I finally saw The Hurt Locker - it is a powerful film, one that among other things, gives you a visceral sense of life in Iraq for the American (and other) soldiers, and of course for the Iraqi citizens. What an awful reality to be faced with.
America invaded Iraq first to eliminate weapons of mass destruction, and then to liberate her people from a tyrant. Was Saddam Hussein a tyrant? Yes. Did he harm his citizens? Yes. But all in all, how did the people of Iraq live before America invaded and how do they live now? I know something of life in Iraq (and other parts of the Middle East) before the last war, and if "Hurt Locker" is any indicator of their life today, then Iraqis are absolutely worse off now. The saddest part is that their future looks even bleaker. Democracy is NOT working in Iraq or for that matter in Afghanistan, or Pakistan, or Iran, or...
If you've read this blog before, you know I'm a laissez-faire pacifist who is a strong believer in the democratic ideal. This post is not a war protest, perhaps opposite - it's a bit weird to even write this.
America, and to a lesser degree allies like Britain, believe that they should evangelize (and enact) democratic self-determination for everyone in all countries around the world. This doctrine is based on the premise that democracies are more likely to be good trading partners, and less likely to be enemies, and that it is the path of righteousness.
Despite this path, you have to look no farther than America to see that she has more laws governing behavior, more money and resource spent on policing the law, and more people in jail than any other country in the world. For example, in the US, every year there are 88.7 million cases in state courts and more than 1.1 million cases in federal courts; which means for a population of 300 million, more than one in four people go to court every year! This not only a lot of rules, it's a lot of rules being policed, broken, and prosecuted.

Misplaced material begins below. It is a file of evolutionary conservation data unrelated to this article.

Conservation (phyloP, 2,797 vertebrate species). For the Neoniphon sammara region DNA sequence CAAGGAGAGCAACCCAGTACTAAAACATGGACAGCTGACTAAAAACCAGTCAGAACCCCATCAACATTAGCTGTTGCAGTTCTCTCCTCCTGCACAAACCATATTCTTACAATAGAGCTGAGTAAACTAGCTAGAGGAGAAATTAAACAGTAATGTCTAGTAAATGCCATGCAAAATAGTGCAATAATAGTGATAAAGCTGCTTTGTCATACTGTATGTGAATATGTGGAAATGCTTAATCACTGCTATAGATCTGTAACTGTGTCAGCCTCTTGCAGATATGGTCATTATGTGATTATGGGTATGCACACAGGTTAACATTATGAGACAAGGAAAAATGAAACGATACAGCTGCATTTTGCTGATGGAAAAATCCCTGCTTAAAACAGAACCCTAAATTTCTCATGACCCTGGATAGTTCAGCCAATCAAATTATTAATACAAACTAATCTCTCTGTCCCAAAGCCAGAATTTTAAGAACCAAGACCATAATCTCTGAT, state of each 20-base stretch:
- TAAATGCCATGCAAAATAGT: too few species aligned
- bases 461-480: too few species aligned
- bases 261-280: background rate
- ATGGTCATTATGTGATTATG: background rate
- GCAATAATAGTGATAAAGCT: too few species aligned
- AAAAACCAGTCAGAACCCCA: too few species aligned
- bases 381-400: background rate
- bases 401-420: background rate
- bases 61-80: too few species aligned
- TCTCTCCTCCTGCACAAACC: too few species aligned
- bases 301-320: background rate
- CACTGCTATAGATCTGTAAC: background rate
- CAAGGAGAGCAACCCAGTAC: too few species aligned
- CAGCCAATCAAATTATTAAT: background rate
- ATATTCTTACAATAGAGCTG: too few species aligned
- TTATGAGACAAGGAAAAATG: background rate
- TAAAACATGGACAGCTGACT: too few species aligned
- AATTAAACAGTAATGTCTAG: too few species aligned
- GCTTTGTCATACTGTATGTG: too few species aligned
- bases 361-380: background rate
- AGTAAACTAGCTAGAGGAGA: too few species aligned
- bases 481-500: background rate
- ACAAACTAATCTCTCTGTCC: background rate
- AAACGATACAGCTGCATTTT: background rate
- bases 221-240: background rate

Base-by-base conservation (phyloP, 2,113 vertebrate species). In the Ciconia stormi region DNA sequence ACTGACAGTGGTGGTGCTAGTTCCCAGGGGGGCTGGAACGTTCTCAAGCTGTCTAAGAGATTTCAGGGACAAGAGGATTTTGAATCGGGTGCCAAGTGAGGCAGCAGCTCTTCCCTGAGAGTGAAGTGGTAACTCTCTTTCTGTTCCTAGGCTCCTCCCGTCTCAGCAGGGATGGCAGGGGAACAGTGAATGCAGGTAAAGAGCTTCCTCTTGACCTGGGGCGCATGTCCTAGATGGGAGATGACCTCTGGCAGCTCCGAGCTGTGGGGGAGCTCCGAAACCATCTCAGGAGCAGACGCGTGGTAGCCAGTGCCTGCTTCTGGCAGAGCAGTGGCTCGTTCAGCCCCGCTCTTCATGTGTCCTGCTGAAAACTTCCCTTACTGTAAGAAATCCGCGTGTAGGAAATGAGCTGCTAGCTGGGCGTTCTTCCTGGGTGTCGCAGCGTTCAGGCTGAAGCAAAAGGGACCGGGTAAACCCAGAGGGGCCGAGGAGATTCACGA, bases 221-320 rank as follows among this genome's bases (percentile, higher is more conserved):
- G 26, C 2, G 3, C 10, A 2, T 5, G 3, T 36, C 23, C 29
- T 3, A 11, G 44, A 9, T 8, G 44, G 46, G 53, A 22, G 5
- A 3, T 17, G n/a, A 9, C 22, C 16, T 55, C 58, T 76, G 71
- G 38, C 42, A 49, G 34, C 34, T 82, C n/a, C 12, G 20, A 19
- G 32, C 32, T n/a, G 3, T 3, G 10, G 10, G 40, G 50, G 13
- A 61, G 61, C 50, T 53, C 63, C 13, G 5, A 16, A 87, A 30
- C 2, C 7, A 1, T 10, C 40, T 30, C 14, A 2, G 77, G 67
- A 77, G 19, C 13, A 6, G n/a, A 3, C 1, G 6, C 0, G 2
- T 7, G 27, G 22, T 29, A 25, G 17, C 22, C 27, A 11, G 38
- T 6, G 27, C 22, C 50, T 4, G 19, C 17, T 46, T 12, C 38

Britain has a massive CCTV surveillance system, and America may have an even more comprehensive surveillance system, but I presume various national security statutes prevent their true nature from being disclosed. Again - a massive investment in watching people on the assumption that rules are being broken.
Despite being the home of the Magna Carta and the Declaration of Independence, these two democracies have a palpable mistrust of their people, and their governments are creating new rules every day, increasingly investing in citizen oversight and control.
Is this type of "control" a societal reality no matter the form of government? Are we all naturally such rule-breakers that structure and order are needed to keep us in line?
Is democracy the best form of government? Surely people so prone to "straying" shouldn't be entrusted with electing their own leaders? Surely so mistrusted a population requires a much more "assertive" governance model?
Think about "successful" countries, ones where progress is happening, education, healthcare and economic standards are improving, and where there is more optimism than pessimism. According to Geopolitical Monitor, the ten biggest non-BRIC (Brazil, Russia, India & China) countries "on the rise" are Mexico, South Korea, Turkey, Poland, Indonesia, Saudi Arabia, Taiwan, Iran, Argentina and Thailand. There is a mix of government models here, but in reality, most are more authoritarian than anything else.
Could it be that people need (and even prefer) to be governed with a "firm hand"? Could it be that people are not happy until they're explicitly told what to do? Could it be that many people seek the authority of organized religion when they perceive their government to be too lenient or loose? Could it be that all we really need are enlightened despots?
When people are granted freedom, the first thing they do is figure out how to take advantage of it; governments create laws to prevent "bad behavior"; people find more loopholes, and the cycle repeats.
I'm not saying I want to give up my freedom and my right to choose, to speak, to believe, indeed to pursue happiness. I'm simply noting that whenever we have it, our tendency is to abuse it, and then complain (or lobby) when it is taken away. What if we just resigned ourselves to the fact that we were not meant to be free, and what we really need is a ruler who already has everything and a small enough or well-fed enough ego to do the right thing by us?
Is it best for us to live in a benign state of oppression? Would we be happier? Or is happiness perennially fighting "the man"?